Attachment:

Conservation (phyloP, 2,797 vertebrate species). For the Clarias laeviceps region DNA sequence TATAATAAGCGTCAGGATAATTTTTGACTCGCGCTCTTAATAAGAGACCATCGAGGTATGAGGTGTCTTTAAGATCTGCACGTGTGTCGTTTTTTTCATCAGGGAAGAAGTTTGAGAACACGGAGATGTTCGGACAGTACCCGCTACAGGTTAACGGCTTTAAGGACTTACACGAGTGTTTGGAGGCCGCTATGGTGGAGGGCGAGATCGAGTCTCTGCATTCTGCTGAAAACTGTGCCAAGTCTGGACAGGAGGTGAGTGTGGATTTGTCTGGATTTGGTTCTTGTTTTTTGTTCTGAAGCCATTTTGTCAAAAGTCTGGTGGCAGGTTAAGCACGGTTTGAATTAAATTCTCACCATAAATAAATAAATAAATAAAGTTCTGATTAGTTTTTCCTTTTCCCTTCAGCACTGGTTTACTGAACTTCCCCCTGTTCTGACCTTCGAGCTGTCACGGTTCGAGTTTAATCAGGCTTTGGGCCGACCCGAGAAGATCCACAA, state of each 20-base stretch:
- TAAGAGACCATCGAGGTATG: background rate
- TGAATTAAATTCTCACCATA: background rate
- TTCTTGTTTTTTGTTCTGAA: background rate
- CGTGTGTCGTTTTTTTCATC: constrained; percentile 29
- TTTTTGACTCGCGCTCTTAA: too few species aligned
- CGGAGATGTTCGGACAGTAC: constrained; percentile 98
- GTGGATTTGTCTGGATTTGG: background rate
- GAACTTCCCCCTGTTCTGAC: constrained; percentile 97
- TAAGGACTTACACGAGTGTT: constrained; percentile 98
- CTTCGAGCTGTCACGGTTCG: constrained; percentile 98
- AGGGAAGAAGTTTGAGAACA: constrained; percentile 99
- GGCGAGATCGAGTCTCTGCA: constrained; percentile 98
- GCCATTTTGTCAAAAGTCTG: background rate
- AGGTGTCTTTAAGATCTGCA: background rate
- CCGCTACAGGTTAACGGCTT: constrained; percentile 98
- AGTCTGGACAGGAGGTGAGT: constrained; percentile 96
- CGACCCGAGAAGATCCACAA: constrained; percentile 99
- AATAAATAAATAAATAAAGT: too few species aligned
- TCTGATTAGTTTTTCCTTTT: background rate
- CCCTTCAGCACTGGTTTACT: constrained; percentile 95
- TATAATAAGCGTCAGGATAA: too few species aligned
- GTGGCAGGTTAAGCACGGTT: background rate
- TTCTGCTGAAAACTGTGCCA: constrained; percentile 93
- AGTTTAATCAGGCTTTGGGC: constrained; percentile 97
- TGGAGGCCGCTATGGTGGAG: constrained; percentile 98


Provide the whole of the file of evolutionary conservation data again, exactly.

Conservation (phyloP, 2,797 vertebrate species). For the Clarias laeviceps region DNA sequence TATAATAAGCGTCAGGATAATTTTTGACTCGCGCTCTTAATAAGAGACCATCGAGGTATGAGGTGTCTTTAAGATCTGCACGTGTGTCGTTTTTTTCATCAGGGAAGAAGTTTGAGAACACGGAGATGTTCGGACAGTACCCGCTACAGGTTAACGGCTTTAAGGACTTACACGAGTGTTTGGAGGCCGCTATGGTGGAGGGCGAGATCGAGTCTCTGCATTCTGCTGAAAACTGTGCCAAGTCTGGACAGGAGGTGAGTGTGGATTTGTCTGGATTTGGTTCTTGTTTTTTGTTCTGAAGCCATTTTGTCAAAAGTCTGGTGGCAGGTTAAGCACGGTTTGAATTAAATTCTCACCATAAATAAATAAATAAATAAAGTTCTGATTAGTTTTTCCTTTTCCCTTCAGCACTGGTTTACTGAACTTCCCCCTGTTCTGACCTTCGAGCTGTCACGGTTCGAGTTTAATCAGGCTTTGGGCCGACCCGAGAAGATCCACAA, state of each 20-base stretch:
- TAAGAGACCATCGAGGTATG: background rate
- TGAATTAAATTCTCACCATA: background rate
- TTCTTGTTTTTTGTTCTGAA: background rate
- CGTGTGTCGTTTTTTTCATC: constrained; percentile 29
- TTTTTGACTCGCGCTCTTAA: too few species aligned
- CGGAGATGTTCGGACAGTAC: constrained; percentile 98
- GTGGATTTGTCTGGATTTGG: background rate
- GAACTTCCCCCTGTTCTGAC: constrained; percentile 97
- TAAGGACTTACACGAGTGTT: constrained; percentile 98
- CTTCGAGCTGTCACGGTTCG: constrained; percentile 98
- AGGGAAGAAGTTTGAGAACA: constrained; percentile 99
- GGCGAGATCGAGTCTCTGCA: constrained; percentile 98
- GCCATTTTGTCAAAAGTCTG: background rate
- AGGTGTCTTTAAGATCTGCA: background rate
- CCGCTACAGGTTAACGGCTT: constrained; percentile 98
- AGTCTGGACAGGAGGTGAGT: constrained; percentile 96
- CGACCCGAGAAGATCCACAA: constrained; percentile 99
- AATAAATAAATAAATAAAGT: too few species aligned
- TCTGATTAGTTTTTCCTTTT: background rate
- CCCTTCAGCACTGGTTTACT: constrained; percentile 95
- TATAATAAGCGTCAGGATAA: too few species aligned
- GTGGCAGGTTAAGCACGGTT: background rate
- TTCTGCTGAAAACTGTGCCA: constrained; percentile 93
- AGTTTAATCAGGCTTTGGGC: constrained; percentile 97
- TGGAGGCCGCTATGGTGGAG: constrained; percentile 98